Image via Wikimedia Commons

Let’s look at West Lake Landfill, a 200-acre site located in Bridgeton, Missouri, a designated Superfund site by the Environmental Protection Agency (EPA) since 1990. Now let’s break this down further. A “Superfund site” is a polluted location which is identified by the EPA as in need of specialized long-term clean up due to the presence of toxic and hazardous waste contaminants. 

Now onto a brief history lesson on West Lake Landfill. During World War II, a St. Louis based company named, Mallinckrodt Chemical Works, manufactured uranium for nuclear weapons research to create atomic bombs for the Manhattan Project. The waste created in this process was then purchased by Cotter Corporation who then illegally dumped it in where we started, West Lake Landfill. Although the dumping took place in 1973, 50 years ago to be exact, the environmental and health impacts are not so distant. 

In 2010, Republic Services, West Lake Landfill’s new owner, discovered an underground fire at the nearby Bridgeton Landfill, only 600 feet away from the radioactive waste site. Residents living nearby reported odd smells as a result

Image via KSDK

of the fire in addition to other health implications such as cancer and asthma. Despite all of the adverse effects that this site has presented, the area remains under the EPA and is only now being looked into for the extent of the waste.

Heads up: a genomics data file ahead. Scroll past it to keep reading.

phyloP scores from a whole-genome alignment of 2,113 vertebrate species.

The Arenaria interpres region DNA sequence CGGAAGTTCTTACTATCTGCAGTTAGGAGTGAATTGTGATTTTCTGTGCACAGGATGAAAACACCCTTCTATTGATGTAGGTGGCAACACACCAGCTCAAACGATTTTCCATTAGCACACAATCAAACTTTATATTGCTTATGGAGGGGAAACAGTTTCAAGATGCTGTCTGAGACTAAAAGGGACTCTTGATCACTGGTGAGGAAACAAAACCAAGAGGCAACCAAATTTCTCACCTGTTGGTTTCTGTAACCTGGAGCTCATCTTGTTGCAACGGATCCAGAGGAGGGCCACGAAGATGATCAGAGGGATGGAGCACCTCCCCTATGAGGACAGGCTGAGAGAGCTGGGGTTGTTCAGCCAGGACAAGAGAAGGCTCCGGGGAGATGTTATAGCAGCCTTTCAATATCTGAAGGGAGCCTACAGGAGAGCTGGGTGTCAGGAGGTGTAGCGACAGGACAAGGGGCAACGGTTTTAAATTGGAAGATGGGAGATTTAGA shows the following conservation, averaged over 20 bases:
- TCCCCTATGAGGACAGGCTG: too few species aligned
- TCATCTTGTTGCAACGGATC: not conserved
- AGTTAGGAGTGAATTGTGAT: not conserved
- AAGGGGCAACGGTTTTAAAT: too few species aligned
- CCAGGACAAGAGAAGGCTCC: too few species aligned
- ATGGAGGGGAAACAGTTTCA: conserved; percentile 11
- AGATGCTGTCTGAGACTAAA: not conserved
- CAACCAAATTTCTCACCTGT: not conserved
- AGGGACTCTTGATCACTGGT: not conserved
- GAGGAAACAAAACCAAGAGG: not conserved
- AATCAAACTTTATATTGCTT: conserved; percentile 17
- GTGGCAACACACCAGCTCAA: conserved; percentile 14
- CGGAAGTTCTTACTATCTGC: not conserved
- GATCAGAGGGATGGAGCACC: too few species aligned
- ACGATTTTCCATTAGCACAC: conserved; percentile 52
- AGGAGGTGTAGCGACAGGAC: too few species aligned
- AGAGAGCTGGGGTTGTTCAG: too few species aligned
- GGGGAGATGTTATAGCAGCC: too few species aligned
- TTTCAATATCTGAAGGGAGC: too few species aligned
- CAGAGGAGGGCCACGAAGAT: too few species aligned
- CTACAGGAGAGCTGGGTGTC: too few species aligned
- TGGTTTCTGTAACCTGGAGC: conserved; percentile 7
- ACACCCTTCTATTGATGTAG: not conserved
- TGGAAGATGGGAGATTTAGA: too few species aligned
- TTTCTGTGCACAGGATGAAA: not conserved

Now you may be thinking, how does this all relate to ecofeminism? I’ll tell you why.

According to Hobgood-Oster’s, “Ecofeminism: Historic and International Evolution,” ecofeminism “…asserts that all forms of oppression are connected and that structures of oppression must be addressed in their totality. Oppression of the natural world and of women by patriarchal power structures must be examined together or neither can be confronted fully” (2005). Now what does this mean in simpler terms? 

Let’s break it down into two components:

Image by Juliette Nast via The Leaflet

Environmentalism is the concern about the natural world, aimed at protecting the environment.

Feminism is the advocacy around women’s rights based on equality for all sexes whether it be socially, politically, or economically.